“Did Darth Vader become a good guy after he helped Luke not get killed?”
That is the question my 5-year-old son, Calvin, asked after we watched Return of theJedi, the last of the six movies in the Star Wars saga. The one where Darth Vader is trying to kill his son, Luke Skywalker, with a lightsaber at the end of the film.
Evil Emperor Palpatine watches from his throne egging-on the father and his son to give in to their anger and hate. Vader stands down and watches as his son is painfully and slowly executed at the hands of the Emperor.
Moved by the sight of his son’s suffering, Vader stops Luke’s execution by sacrificing his own life to slay his Dark Side Master.
Calvin has been asking a lot of questions about good guys and bad guys since watching
Star Wars. His question about Vader’s actions struck me though because of the further questions it raised.
Questions that don’t have easy binary good guy or bad guy answers.
What is supreme good; is it our laws; our religions?
What is supreme evil; when is it confronted; when is it forgiven?
What terrors of war await us and what powers will we realize through peace?
On Friday, September 9, I had an assignment to photograph Bristol Central High School teacher Larry Covino.
Covino’s class is comprised of students who, ten years ago in 2001, were my son’s age.
Now 16, Alex Mandela said he knew something was different that day because his mom brought him home instead of taking him to daycare. Another student who lived in New Jersey at the time said she could see the smoke from the buildings but her mother wouldn’t tell her what happened.
After listening to his students, Covino told the class this story:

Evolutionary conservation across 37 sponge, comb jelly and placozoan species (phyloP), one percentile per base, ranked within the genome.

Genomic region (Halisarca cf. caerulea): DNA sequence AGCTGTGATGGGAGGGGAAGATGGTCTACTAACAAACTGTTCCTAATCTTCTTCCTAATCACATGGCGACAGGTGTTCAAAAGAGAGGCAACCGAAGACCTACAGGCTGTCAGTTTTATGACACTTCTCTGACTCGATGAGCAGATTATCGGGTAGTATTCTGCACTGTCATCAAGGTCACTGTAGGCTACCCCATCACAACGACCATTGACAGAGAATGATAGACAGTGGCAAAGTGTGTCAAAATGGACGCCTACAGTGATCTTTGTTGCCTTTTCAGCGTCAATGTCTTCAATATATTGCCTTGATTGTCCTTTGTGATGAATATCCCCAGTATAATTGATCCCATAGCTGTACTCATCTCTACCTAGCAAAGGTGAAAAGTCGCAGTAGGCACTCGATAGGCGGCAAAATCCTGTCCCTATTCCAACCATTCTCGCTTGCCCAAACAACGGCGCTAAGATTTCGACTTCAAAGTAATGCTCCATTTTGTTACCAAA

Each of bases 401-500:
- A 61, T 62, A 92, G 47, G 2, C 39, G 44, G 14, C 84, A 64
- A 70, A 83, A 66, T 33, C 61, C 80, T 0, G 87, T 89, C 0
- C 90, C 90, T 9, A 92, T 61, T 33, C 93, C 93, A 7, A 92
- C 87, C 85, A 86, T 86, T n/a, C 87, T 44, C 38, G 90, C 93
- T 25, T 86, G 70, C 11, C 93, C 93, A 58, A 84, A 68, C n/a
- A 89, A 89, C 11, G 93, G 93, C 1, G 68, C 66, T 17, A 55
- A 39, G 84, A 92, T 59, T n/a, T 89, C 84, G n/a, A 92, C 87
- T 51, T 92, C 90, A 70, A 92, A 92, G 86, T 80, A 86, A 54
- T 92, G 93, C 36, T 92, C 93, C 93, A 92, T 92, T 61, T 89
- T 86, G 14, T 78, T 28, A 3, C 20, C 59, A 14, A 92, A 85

“I remember walking out of the door to the teacher’s room into that main hallway and I noticed something out of the corner of my eye. Somebody was running. It was the guidance secretary running down the hall and I remember thinking to myself ‘why is she running? Teachers don’t run in the building. Why is she running?’
So I look and she yells to me, ‘Do you have a TV in your room?’ I’m still looking at her confused but I said, ‘Yeah, I have a TV in my room.’
‘You gotta turn it on. You gotta turn it on. We gotta go to your room. You have to turn it on.’
We walked up to my room and she wasn’t sure what was going on and she was kind of all upset.
I turned on the TV and they’re showing that first image of the hole in the building. For a few minutes we just sat. We just watched.The next thing I remember is my room was full of people. Teachers. Principal. Students.
I remember after the Pentagon got hit. I turned to another teacher and said, ‘We’re at war.’ And then thinking to myself, as the history teacher, ‘this hasn’t happened here before.’”